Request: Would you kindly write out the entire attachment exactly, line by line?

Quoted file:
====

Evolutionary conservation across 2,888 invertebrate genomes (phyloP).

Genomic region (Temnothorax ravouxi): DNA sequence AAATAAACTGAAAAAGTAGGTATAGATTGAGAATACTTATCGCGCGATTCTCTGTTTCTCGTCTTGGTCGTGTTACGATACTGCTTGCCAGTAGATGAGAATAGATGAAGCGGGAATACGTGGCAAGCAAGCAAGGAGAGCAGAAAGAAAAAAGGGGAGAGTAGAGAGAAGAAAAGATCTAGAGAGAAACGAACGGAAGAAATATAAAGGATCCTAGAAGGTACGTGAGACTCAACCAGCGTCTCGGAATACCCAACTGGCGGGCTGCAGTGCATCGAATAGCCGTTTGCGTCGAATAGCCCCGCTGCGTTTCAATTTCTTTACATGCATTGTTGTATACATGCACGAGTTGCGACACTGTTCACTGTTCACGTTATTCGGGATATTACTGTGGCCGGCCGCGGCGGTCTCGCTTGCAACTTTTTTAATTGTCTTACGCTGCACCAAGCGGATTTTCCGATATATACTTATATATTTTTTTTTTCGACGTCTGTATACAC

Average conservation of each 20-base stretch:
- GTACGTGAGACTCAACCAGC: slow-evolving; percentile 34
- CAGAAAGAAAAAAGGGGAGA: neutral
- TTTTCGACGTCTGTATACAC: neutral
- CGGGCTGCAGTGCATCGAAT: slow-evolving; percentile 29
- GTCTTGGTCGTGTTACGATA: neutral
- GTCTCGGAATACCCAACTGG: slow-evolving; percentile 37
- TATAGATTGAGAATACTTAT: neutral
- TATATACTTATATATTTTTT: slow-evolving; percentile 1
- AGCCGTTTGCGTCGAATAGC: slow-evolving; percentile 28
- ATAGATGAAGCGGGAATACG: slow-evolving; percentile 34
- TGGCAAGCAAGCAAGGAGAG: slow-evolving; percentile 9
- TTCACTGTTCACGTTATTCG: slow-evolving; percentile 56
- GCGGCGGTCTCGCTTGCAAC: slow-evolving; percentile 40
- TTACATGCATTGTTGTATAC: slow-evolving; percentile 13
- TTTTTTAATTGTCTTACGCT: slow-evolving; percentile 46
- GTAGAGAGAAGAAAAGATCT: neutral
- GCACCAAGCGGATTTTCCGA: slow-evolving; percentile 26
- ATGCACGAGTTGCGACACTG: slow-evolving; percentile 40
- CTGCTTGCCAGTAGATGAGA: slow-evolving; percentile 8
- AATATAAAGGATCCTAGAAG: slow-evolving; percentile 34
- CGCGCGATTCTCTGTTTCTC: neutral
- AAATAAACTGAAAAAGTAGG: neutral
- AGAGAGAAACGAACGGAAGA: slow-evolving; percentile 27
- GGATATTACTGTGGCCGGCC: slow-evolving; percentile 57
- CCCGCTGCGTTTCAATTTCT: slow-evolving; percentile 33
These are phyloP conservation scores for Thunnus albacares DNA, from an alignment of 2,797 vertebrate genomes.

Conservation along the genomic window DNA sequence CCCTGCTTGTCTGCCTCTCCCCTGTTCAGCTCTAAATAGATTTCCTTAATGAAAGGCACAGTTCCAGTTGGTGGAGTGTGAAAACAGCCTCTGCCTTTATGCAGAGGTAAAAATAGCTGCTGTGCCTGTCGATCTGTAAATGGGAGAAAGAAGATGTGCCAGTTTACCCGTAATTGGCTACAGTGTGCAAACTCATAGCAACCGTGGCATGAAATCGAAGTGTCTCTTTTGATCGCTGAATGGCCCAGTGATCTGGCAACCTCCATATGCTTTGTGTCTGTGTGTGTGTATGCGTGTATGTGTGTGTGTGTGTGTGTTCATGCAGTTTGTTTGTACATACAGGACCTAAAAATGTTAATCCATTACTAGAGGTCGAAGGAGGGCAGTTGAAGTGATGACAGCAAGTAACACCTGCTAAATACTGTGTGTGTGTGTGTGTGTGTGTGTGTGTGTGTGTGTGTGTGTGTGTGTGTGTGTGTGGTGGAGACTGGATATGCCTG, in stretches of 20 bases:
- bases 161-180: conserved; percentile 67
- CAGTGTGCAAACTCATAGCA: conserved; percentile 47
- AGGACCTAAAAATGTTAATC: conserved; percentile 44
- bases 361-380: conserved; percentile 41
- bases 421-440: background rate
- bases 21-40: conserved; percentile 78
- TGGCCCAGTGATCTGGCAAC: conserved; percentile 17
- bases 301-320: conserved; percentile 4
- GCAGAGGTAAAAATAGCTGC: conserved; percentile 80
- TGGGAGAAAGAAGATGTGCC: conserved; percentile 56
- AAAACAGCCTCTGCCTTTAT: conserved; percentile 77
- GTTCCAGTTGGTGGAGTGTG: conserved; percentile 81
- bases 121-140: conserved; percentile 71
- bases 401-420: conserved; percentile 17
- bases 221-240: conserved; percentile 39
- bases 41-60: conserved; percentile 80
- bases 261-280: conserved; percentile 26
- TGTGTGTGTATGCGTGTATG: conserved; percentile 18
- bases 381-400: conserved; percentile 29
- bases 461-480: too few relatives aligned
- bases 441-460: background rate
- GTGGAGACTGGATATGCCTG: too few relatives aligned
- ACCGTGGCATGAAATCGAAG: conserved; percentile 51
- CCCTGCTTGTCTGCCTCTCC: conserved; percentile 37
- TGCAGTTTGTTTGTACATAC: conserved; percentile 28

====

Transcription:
Evolutionary conservation across 2,888 invertebrate genomes (phyloP).

Genomic region (Temnothorax ravouxi): DNA sequence AAATAAACTGAAAAAGTAGGTATAGATTGAGAATACTTATCGCGCGATTCTCTGTTTCTCGTCTTGGTCGTGTTACGATACTGCTTGCCAGTAGATGAGAATAGATGAAGCGGGAATACGTGGCAAGCAAGCAAGGAGAGCAGAAAGAAAAAAGGGGAGAGTAGAGAGAAGAAAAGATCTAGAGAGAAACGAACGGAAGAAATATAAAGGATCCTAGAAGGTACGTGAGACTCAACCAGCGTCTCGGAATACCCAACTGGCGGGCTGCAGTGCATCGAATAGCCGTTTGCGTCGAATAGCCCCGCTGCGTTTCAATTTCTTTACATGCATTGTTGTATACATGCACGAGTTGCGACACTGTTCACTGTTCACGTTATTCGGGATATTACTGTGGCCGGCCGCGGCGGTCTCGCTTGCAACTTTTTTAATTGTCTTACGCTGCACCAAGCGGATTTTCCGATATATACTTATATATTTTTTTTTTCGACGTCTGTATACAC

Average conservation of each 20-base stretch:
- GTACGTGAGACTCAACCAGC: slow-evolving; percentile 34
- CAGAAAGAAAAAAGGGGAGA: neutral
- TTTTCGACGTCTGTATACAC: neutral
- CGGGCTGCAGTGCATCGAAT: slow-evolving; percentile 29
- GTCTTGGTCGTGTTACGATA: neutral
- GTCTCGGAATACCCAACTGG: slow-evolving; percentile 37
- TATAGATTGAGAATACTTAT: neutral
- TATATACTTATATATTTTTT: slow-evolving; percentile 1
- AGCCGTTTGCGTCGAATAGC: slow-evolving; percentile 28
- ATAGATGAAGCGGGAATACG: slow-evolving; percentile 34
- TGGCAAGCAAGCAAGGAGAG: slow-evolving; percentile 9
- TTCACTGTTCACGTTATTCG: slow-evolving; percentile 56
- GCGGCGGTCTCGCTTGCAAC: slow-evolving; percentile 40
- TTACATGCATTGTTGTATAC: slow-evolving; percentile 13
- TTTTTTAATTGTCTTACGCT: slow-evolving; percentile 46
- GTAGAGAGAAGAAAAGATCT: neutral
- GCACCAAGCGGATTTTCCGA: slow-evolving; percentile 26
- ATGCACGAGTTGCGACACTG: slow-evolving; percentile 40
- CTGCTTGCCAGTAGATGAGA: slow-evolving; percentile 8
- AATATAAAGGATCCTAGAAG: slow-evolving; percentile 34
- CGCGCGATTCTCTGTTTCTC: neutral
- AAATAAACTGAAAAAGTAGG: neutral
- AGAGAGAAACGAACGGAAGA: slow-evolving; percentile 27
- GGATATTACTGTGGCCGGCC: slow-evolving; percentile 57
- CCCGCTGCGTTTCAATTTCT: slow-evolving; percentile 33
These are phyloP conservation scores for Thunnus albacares DNA, from an alignment of 2,797 vertebrate genomes.

Conservation along the genomic window DNA sequence CCCTGCTTGTCTGCCTCTCCCCTGTTCAGCTCTAAATAGATTTCCTTAATGAAAGGCACAGTTCCAGTTGGTGGAGTGTGAAAACAGCCTCTGCCTTTATGCAGAGGTAAAAATAGCTGCTGTGCCTGTCGATCTGTAAATGGGAGAAAGAAGATGTGCCAGTTTACCCGTAATTGGCTACAGTGTGCAAACTCATAGCAACCGTGGCATGAAATCGAAGTGTCTCTTTTGATCGCTGAATGGCCCAGTGATCTGGCAACCTCCATATGCTTTGTGTCTGTGTGTGTGTATGCGTGTATGTGTGTGTGTGTGTGTGTTCATGCAGTTTGTTTGTACATACAGGACCTAAAAATGTTAATCCATTACTAGAGGTCGAAGGAGGGCAGTTGAAGTGATGACAGCAAGTAACACCTGCTAAATACTGTGTGTGTGTGTGTGTGTGTGTGTGTGTGTGTGTGTGTGTGTGTGTGTGTGTGTGTGGTGGAGACTGGATATGCCTG, in stretches of 20 bases:
- bases 161-180: conserved; percentile 67
- CAGTGTGCAAACTCATAGCA: conserved; percentile 47
- AGGACCTAAAAATGTTAATC: conserved; percentile 44
- bases 361-380: conserved; percentile 41
- bases 421-440: background rate
- bases 21-40: conserved; percentile 78
- TGGCCCAGTGATCTGGCAAC: conserved; percentile 17
- bases 301-320: conserved; percentile 4
- GCAGAGGTAAAAATAGCTGC: conserved; percentile 80
- TGGGAGAAAGAAGATGTGCC: conserved; percentile 56
- AAAACAGCCTCTGCCTTTAT: conserved; percentile 77
- GTTCCAGTTGGTGGAGTGTG: conserved; percentile 81
- bases 121-140: conserved; percentile 71
- bases 401-420: conserved; percentile 17
- bases 221-240: conserved; percentile 39
- bases 41-60: conserved; percentile 80
- bases 261-280: conserved; percentile 26
- TGTGTGTGTATGCGTGTATG: conserved; percentile 18
- bases 381-400: conserved; percentile 29
- bases 461-480: too few relatives aligned
- bases 441-460: background rate
- GTGGAGACTGGATATGCCTG: too few relatives aligned
- ACCGTGGCATGAAATCGAAG: conserved; percentile 51
- CCCTGCTTGTCTGCCTCTCC: conserved; percentile 37
- TGCAGTTTGTTTGTACATAC: conserved; percentile 28